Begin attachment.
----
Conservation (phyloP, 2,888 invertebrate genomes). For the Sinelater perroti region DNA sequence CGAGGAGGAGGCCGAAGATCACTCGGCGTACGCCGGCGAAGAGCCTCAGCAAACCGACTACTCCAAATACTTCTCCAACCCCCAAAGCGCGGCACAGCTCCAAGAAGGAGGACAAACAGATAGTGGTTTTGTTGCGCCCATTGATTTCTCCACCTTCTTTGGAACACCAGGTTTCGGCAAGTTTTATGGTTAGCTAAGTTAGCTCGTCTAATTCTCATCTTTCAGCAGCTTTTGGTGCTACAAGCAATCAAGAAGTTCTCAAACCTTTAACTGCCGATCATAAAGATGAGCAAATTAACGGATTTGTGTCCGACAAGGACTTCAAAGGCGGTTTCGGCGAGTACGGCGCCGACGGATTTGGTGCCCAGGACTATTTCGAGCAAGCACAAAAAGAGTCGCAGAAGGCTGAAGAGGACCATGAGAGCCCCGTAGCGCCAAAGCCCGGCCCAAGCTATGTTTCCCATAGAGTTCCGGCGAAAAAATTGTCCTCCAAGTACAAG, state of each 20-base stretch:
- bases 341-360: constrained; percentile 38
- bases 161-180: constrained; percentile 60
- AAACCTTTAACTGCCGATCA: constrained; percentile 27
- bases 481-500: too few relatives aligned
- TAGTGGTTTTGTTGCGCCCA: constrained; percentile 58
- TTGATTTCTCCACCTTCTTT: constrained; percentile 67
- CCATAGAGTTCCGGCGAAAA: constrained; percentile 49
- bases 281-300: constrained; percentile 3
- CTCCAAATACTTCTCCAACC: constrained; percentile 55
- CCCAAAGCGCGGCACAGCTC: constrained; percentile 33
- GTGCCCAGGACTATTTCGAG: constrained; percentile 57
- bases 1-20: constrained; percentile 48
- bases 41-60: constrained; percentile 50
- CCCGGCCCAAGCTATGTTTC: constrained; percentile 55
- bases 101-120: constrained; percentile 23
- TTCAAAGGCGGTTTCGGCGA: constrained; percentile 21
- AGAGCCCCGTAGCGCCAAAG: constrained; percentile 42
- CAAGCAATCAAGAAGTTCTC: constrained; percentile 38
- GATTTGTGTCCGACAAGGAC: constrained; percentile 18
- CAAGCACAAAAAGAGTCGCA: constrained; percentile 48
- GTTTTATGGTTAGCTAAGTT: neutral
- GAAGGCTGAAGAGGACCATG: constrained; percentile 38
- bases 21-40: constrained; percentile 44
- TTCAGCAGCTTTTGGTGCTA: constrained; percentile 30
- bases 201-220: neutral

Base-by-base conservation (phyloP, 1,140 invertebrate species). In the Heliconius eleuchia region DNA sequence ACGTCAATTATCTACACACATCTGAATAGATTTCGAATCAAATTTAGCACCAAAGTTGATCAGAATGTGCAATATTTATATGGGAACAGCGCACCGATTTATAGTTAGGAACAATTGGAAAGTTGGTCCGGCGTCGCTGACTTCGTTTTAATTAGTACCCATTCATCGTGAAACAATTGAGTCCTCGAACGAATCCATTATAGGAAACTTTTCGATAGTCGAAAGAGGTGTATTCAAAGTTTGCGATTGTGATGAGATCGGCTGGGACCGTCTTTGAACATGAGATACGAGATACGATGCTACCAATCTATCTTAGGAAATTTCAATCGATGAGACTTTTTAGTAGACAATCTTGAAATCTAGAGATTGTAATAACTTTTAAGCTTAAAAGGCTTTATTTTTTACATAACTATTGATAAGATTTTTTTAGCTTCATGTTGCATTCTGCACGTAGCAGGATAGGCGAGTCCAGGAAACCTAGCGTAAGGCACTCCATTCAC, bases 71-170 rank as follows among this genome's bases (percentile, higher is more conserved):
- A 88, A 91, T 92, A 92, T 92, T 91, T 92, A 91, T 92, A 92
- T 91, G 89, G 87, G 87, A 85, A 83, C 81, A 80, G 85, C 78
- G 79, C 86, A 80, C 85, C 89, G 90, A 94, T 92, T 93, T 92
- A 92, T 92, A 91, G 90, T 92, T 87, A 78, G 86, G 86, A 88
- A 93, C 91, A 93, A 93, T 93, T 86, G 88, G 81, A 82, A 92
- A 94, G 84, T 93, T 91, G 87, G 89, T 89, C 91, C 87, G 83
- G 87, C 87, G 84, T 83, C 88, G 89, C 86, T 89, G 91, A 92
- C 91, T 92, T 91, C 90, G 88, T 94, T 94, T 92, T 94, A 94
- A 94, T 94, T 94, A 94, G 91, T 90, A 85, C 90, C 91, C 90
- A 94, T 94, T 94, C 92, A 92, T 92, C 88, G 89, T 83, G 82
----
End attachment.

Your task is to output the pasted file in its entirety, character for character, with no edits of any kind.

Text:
Conservation (phyloP, 2,888 invertebrate genomes). For the Sinelater perroti region DNA sequence CGAGGAGGAGGCCGAAGATCACTCGGCGTACGCCGGCGAAGAGCCTCAGCAAACCGACTACTCCAAATACTTCTCCAACCCCCAAAGCGCGGCACAGCTCCAAGAAGGAGGACAAACAGATAGTGGTTTTGTTGCGCCCATTGATTTCTCCACCTTCTTTGGAACACCAGGTTTCGGCAAGTTTTATGGTTAGCTAAGTTAGCTCGTCTAATTCTCATCTTTCAGCAGCTTTTGGTGCTACAAGCAATCAAGAAGTTCTCAAACCTTTAACTGCCGATCATAAAGATGAGCAAATTAACGGATTTGTGTCCGACAAGGACTTCAAAGGCGGTTTCGGCGAGTACGGCGCCGACGGATTTGGTGCCCAGGACTATTTCGAGCAAGCACAAAAAGAGTCGCAGAAGGCTGAAGAGGACCATGAGAGCCCCGTAGCGCCAAAGCCCGGCCCAAGCTATGTTTCCCATAGAGTTCCGGCGAAAAAATTGTCCTCCAAGTACAAG, state of each 20-base stretch:
- bases 341-360: constrained; percentile 38
- bases 161-180: constrained; percentile 60
- AAACCTTTAACTGCCGATCA: constrained; percentile 27
- bases 481-500: too few relatives aligned
- TAGTGGTTTTGTTGCGCCCA: constrained; percentile 58
- TTGATTTCTCCACCTTCTTT: constrained; percentile 67
- CCATAGAGTTCCGGCGAAAA: constrained; percentile 49
- bases 281-300: constrained; percentile 3
- CTCCAAATACTTCTCCAACC: constrained; percentile 55
- CCCAAAGCGCGGCACAGCTC: constrained; percentile 33
- GTGCCCAGGACTATTTCGAG: constrained; percentile 57
- bases 1-20: constrained; percentile 48
- bases 41-60: constrained; percentile 50
- CCCGGCCCAAGCTATGTTTC: constrained; percentile 55
- bases 101-120: constrained; percentile 23
- TTCAAAGGCGGTTTCGGCGA: constrained; percentile 21
- AGAGCCCCGTAGCGCCAAAG: constrained; percentile 42
- CAAGCAATCAAGAAGTTCTC: constrained; percentile 38
- GATTTGTGTCCGACAAGGAC: constrained; percentile 18
- CAAGCACAAAAAGAGTCGCA: constrained; percentile 48
- GTTTTATGGTTAGCTAAGTT: neutral
- GAAGGCTGAAGAGGACCATG: constrained; percentile 38
- bases 21-40: constrained; percentile 44
- TTCAGCAGCTTTTGGTGCTA: constrained; percentile 30
- bases 201-220: neutral

Base-by-base conservation (phyloP, 1,140 invertebrate species). In the Heliconius eleuchia region DNA sequence ACGTCAATTATCTACACACATCTGAATAGATTTCGAATCAAATTTAGCACCAAAGTTGATCAGAATGTGCAATATTTATATGGGAACAGCGCACCGATTTATAGTTAGGAACAATTGGAAAGTTGGTCCGGCGTCGCTGACTTCGTTTTAATTAGTACCCATTCATCGTGAAACAATTGAGTCCTCGAACGAATCCATTATAGGAAACTTTTCGATAGTCGAAAGAGGTGTATTCAAAGTTTGCGATTGTGATGAGATCGGCTGGGACCGTCTTTGAACATGAGATACGAGATACGATGCTACCAATCTATCTTAGGAAATTTCAATCGATGAGACTTTTTAGTAGACAATCTTGAAATCTAGAGATTGTAATAACTTTTAAGCTTAAAAGGCTTTATTTTTTACATAACTATTGATAAGATTTTTTTAGCTTCATGTTGCATTCTGCACGTAGCAGGATAGGCGAGTCCAGGAAACCTAGCGTAAGGCACTCCATTCAC, bases 71-170 rank as follows among this genome's bases (percentile, higher is more conserved):
- A 88, A 91, T 92, A 92, T 92, T 91, T 92, A 91, T 92, A 92
- T 91, G 89, G 87, G 87, A 85, A 83, C 81, A 80, G 85, C 78
- G 79, C 86, A 80, C 85, C 89, G 90, A 94, T 92, T 93, T 92
- A 92, T 92, A 91, G 90, T 92, T 87, A 78, G 86, G 86, A 88
- A 93, C 91, A 93, A 93, T 93, T 86, G 88, G 81, A 82, A 92
- A 94, G 84, T 93, T 91, G 87, G 89, T 89, C 91, C 87, G 83
- G 87, C 87, G 84, T 83, C 88, G 89, C 86, T 89, G 91, A 92
- C 91, T 92, T 91, C 90, G 88, T 94, T 94, T 92, T 94, A 94
- A 94, T 94, T 94, A 94, G 91, T 90, A 85, C 90, C 91, C 90
- A 94, T 94, T 94, C 92, A 92, T 92, C 88, G 89, T 83, G 82